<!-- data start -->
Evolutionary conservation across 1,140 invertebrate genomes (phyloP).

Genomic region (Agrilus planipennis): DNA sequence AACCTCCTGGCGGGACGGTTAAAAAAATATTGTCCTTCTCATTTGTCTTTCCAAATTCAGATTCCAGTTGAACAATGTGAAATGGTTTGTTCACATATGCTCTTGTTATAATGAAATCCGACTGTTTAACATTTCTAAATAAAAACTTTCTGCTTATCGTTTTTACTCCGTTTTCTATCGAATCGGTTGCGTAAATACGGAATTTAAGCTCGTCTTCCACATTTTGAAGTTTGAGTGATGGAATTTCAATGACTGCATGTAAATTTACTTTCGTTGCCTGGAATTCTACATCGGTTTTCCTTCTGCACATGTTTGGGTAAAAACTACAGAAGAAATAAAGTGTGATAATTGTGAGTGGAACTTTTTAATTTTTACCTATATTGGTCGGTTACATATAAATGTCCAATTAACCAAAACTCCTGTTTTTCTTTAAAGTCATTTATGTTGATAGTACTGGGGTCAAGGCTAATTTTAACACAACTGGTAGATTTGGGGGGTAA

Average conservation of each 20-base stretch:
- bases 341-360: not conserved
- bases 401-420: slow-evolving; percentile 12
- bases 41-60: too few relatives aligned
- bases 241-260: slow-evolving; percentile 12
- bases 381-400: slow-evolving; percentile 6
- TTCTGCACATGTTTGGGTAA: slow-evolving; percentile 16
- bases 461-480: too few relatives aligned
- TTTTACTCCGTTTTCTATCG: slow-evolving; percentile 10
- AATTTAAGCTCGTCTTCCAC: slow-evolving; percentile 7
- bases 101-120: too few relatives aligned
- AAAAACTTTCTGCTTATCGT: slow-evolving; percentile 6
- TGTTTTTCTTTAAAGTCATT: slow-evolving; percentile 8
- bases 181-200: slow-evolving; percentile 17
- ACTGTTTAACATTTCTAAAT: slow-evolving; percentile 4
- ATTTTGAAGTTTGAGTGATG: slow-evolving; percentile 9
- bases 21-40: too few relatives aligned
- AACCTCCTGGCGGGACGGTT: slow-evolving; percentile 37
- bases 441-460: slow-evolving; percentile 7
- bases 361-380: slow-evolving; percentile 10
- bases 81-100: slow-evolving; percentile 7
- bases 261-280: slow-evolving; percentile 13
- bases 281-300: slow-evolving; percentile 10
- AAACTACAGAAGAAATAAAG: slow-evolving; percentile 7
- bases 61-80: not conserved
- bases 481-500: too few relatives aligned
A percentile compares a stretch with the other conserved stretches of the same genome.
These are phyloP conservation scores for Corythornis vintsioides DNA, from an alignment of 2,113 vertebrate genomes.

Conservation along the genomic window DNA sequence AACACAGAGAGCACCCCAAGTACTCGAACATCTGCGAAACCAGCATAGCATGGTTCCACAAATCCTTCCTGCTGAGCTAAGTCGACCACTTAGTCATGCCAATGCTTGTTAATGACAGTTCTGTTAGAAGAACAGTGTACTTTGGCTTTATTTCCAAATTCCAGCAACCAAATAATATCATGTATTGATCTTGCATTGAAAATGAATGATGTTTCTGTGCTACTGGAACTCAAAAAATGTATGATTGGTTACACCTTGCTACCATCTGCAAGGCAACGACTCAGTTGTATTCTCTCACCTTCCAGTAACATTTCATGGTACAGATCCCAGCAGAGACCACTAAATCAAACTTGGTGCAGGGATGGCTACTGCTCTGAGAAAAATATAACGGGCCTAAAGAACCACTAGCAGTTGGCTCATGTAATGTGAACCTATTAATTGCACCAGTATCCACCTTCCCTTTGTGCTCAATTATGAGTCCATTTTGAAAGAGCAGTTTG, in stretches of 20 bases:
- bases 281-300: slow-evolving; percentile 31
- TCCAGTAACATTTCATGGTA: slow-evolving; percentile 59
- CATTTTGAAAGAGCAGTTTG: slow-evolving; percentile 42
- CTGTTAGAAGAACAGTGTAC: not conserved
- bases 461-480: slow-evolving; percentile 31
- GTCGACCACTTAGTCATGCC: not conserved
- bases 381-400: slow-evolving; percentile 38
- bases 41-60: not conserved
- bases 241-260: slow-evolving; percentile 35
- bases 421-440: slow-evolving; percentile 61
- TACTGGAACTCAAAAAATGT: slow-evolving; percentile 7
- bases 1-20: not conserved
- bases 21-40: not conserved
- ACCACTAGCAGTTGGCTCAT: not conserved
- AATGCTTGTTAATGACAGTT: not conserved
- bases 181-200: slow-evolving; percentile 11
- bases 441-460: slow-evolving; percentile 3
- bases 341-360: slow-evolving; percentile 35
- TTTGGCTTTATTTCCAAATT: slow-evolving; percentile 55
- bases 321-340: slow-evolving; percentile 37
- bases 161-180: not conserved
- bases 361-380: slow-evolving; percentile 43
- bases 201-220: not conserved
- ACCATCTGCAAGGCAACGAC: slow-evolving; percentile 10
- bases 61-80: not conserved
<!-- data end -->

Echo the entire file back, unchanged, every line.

Evolutionary conservation across 1,140 invertebrate genomes (phyloP).

Genomic region (Agrilus planipennis): DNA sequence AACCTCCTGGCGGGACGGTTAAAAAAATATTGTCCTTCTCATTTGTCTTTCCAAATTCAGATTCCAGTTGAACAATGTGAAATGGTTTGTTCACATATGCTCTTGTTATAATGAAATCCGACTGTTTAACATTTCTAAATAAAAACTTTCTGCTTATCGTTTTTACTCCGTTTTCTATCGAATCGGTTGCGTAAATACGGAATTTAAGCTCGTCTTCCACATTTTGAAGTTTGAGTGATGGAATTTCAATGACTGCATGTAAATTTACTTTCGTTGCCTGGAATTCTACATCGGTTTTCCTTCTGCACATGTTTGGGTAAAAACTACAGAAGAAATAAAGTGTGATAATTGTGAGTGGAACTTTTTAATTTTTACCTATATTGGTCGGTTACATATAAATGTCCAATTAACCAAAACTCCTGTTTTTCTTTAAAGTCATTTATGTTGATAGTACTGGGGTCAAGGCTAATTTTAACACAACTGGTAGATTTGGGGGGTAA

Average conservation of each 20-base stretch:
- bases 341-360: not conserved
- bases 401-420: slow-evolving; percentile 12
- bases 41-60: too few relatives aligned
- bases 241-260: slow-evolving; percentile 12
- bases 381-400: slow-evolving; percentile 6
- TTCTGCACATGTTTGGGTAA: slow-evolving; percentile 16
- bases 461-480: too few relatives aligned
- TTTTACTCCGTTTTCTATCG: slow-evolving; percentile 10
- AATTTAAGCTCGTCTTCCAC: slow-evolving; percentile 7
- bases 101-120: too few relatives aligned
- AAAAACTTTCTGCTTATCGT: slow-evolving; percentile 6
- TGTTTTTCTTTAAAGTCATT: slow-evolving; percentile 8
- bases 181-200: slow-evolving; percentile 17
- ACTGTTTAACATTTCTAAAT: slow-evolving; percentile 4
- ATTTTGAAGTTTGAGTGATG: slow-evolving; percentile 9
- bases 21-40: too few relatives aligned
- AACCTCCTGGCGGGACGGTT: slow-evolving; percentile 37
- bases 441-460: slow-evolving; percentile 7
- bases 361-380: slow-evolving; percentile 10
- bases 81-100: slow-evolving; percentile 7
- bases 261-280: slow-evolving; percentile 13
- bases 281-300: slow-evolving; percentile 10
- AAACTACAGAAGAAATAAAG: slow-evolving; percentile 7
- bases 61-80: not conserved
- bases 481-500: too few relatives aligned
A percentile compares a stretch with the other conserved stretches of the same genome.
These are phyloP conservation scores for Corythornis vintsioides DNA, from an alignment of 2,113 vertebrate genomes.

Conservation along the genomic window DNA sequence AACACAGAGAGCACCCCAAGTACTCGAACATCTGCGAAACCAGCATAGCATGGTTCCACAAATCCTTCCTGCTGAGCTAAGTCGACCACTTAGTCATGCCAATGCTTGTTAATGACAGTTCTGTTAGAAGAACAGTGTACTTTGGCTTTATTTCCAAATTCCAGCAACCAAATAATATCATGTATTGATCTTGCATTGAAAATGAATGATGTTTCTGTGCTACTGGAACTCAAAAAATGTATGATTGGTTACACCTTGCTACCATCTGCAAGGCAACGACTCAGTTGTATTCTCTCACCTTCCAGTAACATTTCATGGTACAGATCCCAGCAGAGACCACTAAATCAAACTTGGTGCAGGGATGGCTACTGCTCTGAGAAAAATATAACGGGCCTAAAGAACCACTAGCAGTTGGCTCATGTAATGTGAACCTATTAATTGCACCAGTATCCACCTTCCCTTTGTGCTCAATTATGAGTCCATTTTGAAAGAGCAGTTTG, in stretches of 20 bases:
- bases 281-300: slow-evolving; percentile 31
- TCCAGTAACATTTCATGGTA: slow-evolving; percentile 59
- CATTTTGAAAGAGCAGTTTG: slow-evolving; percentile 42
- CTGTTAGAAGAACAGTGTAC: not conserved
- bases 461-480: slow-evolving; percentile 31
- GTCGACCACTTAGTCATGCC: not conserved
- bases 381-400: slow-evolving; percentile 38
- bases 41-60: not conserved
- bases 241-260: slow-evolving; percentile 35
- bases 421-440: slow-evolving; percentile 61
- TACTGGAACTCAAAAAATGT: slow-evolving; percentile 7
- bases 1-20: not conserved
- bases 21-40: not conserved
- ACCACTAGCAGTTGGCTCAT: not conserved
- AATGCTTGTTAATGACAGTT: not conserved
- bases 181-200: slow-evolving; percentile 11
- bases 441-460: slow-evolving; percentile 3
- bases 341-360: slow-evolving; percentile 35
- TTTGGCTTTATTTCCAAATT: slow-evolving; percentile 55
- bases 321-340: slow-evolving; percentile 37
- bases 161-180: not conserved
- bases 361-380: slow-evolving; percentile 43
- bases 201-220: not conserved
- ACCATCTGCAAGGCAACGAC: slow-evolving; percentile 10
- bases 61-80: not conserved